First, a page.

Two suicide bombers in Pakistan have killed at least 20 people and wounded many more in separate blasts on military targets in Rawalpindi, outside the capital, Islamabad. In Islamabad, VOA's Barry Newhouse has details.
The first bomb struck a bus on the main road between Rawalpindi and Islamabad Saturday.
Police said the bomber rammed a car filled with explosives into a bus carrying employees of Pakistan's Inter-Services Intelligence Agency.
Army spokesman Wahid Arshad said the other attack occurred near a checkpoint outside army headquarters.
"The suicide bomber blew himself up closer to the picket when he was stopped. He was killed and two people were injured," he said. "As far as the bus is concerned, 13 people have lost their lives, who were sitting on the bus and the suicide bomber also was dead."
The death toll from the attacks rose after police discovered more bodies in the wreckage.
A similar attack occurred in September, when a suicide attacker targeted a bus carrying intelligence agency personnel and a bomb detonated in Rawalpindi, together killing about 25 people.
Officials have suspected the attacks are linked to military operations against pro-Taliban militants in the Swat and Shangla districts of the Northwest Frontier Province.
Meanwhile, representatives of former Prime Minister Nawaz Sharif say he plans to return to Pakistan on Sunday afternoon. Pakistani officials have not said if they will try to deport him, as they did when he attempted a similar return from exile in September.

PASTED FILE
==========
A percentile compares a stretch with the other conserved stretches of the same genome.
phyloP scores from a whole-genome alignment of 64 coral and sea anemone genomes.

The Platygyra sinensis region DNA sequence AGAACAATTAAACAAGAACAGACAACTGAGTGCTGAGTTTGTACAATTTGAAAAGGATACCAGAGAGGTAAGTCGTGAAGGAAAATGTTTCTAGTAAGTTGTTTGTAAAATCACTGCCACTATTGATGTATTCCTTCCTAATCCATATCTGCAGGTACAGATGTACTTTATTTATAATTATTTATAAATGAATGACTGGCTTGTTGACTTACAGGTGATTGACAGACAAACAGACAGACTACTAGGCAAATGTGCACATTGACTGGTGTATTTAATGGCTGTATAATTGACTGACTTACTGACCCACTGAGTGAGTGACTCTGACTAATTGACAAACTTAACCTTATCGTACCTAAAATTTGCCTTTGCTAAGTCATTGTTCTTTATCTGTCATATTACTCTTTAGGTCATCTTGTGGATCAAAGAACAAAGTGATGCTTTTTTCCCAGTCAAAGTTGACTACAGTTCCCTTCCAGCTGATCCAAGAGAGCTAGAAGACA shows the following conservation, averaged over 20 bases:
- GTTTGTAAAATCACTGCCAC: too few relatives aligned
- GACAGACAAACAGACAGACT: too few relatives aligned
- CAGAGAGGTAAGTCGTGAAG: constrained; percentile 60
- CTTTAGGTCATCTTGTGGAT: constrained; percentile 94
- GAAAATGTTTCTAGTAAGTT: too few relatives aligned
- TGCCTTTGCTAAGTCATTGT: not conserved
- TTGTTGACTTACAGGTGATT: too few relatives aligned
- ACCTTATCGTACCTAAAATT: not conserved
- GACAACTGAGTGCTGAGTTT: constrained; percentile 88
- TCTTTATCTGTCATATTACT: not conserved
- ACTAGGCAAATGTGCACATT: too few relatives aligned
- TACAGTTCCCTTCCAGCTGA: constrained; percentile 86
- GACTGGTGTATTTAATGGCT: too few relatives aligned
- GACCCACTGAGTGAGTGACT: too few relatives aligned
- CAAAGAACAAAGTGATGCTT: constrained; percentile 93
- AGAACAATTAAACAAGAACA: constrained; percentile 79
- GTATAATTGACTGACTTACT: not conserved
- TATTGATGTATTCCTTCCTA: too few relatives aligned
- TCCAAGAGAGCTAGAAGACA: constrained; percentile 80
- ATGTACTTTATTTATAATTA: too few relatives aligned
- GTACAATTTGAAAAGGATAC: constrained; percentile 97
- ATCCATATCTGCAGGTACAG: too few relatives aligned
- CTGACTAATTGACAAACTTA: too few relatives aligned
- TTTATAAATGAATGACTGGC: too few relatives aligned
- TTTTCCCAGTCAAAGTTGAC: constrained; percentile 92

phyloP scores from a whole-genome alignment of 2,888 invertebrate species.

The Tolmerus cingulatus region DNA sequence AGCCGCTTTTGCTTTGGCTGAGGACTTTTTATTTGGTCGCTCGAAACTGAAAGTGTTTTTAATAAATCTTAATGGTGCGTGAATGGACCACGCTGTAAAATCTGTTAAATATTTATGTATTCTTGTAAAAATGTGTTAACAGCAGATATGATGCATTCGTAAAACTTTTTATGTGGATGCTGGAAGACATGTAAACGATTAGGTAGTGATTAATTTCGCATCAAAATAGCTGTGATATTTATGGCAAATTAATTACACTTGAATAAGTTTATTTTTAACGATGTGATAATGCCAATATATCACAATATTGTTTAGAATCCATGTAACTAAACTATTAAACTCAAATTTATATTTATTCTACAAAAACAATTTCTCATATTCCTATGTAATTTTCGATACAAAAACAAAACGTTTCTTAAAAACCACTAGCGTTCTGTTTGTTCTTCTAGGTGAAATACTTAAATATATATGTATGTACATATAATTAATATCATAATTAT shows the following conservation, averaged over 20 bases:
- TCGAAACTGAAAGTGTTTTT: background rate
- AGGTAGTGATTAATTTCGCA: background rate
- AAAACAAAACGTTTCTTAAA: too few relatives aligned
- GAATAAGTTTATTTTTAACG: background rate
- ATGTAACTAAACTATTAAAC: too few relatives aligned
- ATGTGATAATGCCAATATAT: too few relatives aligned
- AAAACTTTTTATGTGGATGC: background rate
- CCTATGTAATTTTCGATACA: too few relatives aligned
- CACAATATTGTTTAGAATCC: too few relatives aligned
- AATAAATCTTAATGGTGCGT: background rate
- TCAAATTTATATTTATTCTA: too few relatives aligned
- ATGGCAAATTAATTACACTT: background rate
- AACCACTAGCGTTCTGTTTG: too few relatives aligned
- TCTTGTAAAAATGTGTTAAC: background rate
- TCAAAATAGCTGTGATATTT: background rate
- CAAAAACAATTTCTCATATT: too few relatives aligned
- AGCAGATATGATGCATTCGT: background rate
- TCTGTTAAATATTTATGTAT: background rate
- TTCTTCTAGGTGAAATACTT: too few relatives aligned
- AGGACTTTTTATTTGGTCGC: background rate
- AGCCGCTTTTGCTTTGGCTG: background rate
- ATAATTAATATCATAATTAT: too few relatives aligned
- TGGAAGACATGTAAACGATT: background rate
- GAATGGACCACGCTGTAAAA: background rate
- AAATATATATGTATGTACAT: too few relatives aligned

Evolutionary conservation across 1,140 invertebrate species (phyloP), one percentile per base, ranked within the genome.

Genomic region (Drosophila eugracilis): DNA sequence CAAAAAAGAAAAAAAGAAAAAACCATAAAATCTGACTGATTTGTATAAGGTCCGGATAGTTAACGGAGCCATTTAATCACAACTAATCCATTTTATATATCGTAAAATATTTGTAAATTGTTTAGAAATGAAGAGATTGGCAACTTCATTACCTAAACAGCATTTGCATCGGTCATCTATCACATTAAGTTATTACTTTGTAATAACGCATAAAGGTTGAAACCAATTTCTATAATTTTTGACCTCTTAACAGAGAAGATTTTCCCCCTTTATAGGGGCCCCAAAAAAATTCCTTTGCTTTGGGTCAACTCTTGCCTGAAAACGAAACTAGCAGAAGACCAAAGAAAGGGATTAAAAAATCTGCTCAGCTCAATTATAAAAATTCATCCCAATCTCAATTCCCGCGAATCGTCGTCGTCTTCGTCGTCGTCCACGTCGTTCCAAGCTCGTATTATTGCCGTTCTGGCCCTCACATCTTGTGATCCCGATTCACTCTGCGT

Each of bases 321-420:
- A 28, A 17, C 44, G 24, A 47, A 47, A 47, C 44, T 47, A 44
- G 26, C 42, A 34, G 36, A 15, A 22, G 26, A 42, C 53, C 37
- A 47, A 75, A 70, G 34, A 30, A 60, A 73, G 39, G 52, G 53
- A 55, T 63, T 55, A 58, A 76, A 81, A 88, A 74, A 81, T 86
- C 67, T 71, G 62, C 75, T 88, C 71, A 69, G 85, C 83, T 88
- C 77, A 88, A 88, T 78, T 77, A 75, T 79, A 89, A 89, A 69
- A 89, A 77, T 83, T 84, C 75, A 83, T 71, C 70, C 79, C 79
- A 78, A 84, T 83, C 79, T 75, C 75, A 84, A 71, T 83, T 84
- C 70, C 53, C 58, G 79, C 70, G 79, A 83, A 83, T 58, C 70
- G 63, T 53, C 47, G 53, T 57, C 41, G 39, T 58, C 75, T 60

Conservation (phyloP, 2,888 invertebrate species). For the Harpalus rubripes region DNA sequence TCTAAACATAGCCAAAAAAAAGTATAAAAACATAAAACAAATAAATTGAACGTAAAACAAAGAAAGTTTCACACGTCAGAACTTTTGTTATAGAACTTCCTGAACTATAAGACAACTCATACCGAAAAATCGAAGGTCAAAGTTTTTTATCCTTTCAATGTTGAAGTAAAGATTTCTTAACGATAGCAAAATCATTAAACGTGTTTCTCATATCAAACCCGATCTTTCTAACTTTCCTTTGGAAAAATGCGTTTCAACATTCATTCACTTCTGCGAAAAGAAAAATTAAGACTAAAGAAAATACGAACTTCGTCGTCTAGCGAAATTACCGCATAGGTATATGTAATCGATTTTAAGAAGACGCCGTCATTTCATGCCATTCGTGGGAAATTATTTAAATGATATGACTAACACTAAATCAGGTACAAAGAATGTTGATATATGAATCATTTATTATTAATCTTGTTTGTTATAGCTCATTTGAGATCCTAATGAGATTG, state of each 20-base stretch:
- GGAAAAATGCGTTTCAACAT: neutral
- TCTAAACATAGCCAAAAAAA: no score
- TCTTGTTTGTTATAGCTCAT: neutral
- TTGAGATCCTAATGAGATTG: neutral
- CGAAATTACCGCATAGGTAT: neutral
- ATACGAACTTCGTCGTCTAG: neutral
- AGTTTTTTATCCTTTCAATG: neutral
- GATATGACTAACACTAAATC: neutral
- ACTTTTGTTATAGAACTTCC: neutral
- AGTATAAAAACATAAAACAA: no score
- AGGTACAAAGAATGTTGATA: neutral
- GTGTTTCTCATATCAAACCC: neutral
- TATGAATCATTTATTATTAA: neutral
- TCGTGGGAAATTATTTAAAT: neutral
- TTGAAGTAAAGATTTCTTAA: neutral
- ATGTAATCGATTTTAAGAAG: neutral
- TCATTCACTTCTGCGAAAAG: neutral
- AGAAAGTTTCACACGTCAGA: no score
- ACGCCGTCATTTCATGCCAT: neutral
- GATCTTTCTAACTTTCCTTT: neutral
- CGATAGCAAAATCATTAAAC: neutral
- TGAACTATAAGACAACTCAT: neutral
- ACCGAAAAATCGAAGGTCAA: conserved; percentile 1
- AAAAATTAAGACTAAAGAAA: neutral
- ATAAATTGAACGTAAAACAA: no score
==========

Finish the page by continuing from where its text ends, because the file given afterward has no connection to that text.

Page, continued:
The former prime minister was exiled in Saudi Arabia after General Pervez Musharraf deposed him in a military coup in 1999.
Mr. Sharif's Pakistan Muslim League Party is part of a coalition of opposition parties considering boycotting January's parliamentary elections.
The coalition wants President Musharraf to end emergency rule and reinstate ousted Supreme Court judges in the next four days or they will not participate in the elections.
Former cricket star and opposition leader Imran Khan told reporters Saturday that participating in the polls would only give General Musharraf's presidency more legitimacy.
"If we take part in this election, we will be helping, resurrecting a military dictator," he said.
Former Prime Minister Benazir Bhutto's Pakistan People's Party has not indicated if it would join a boycott. Candidates wishing to run in the election must register by Monday.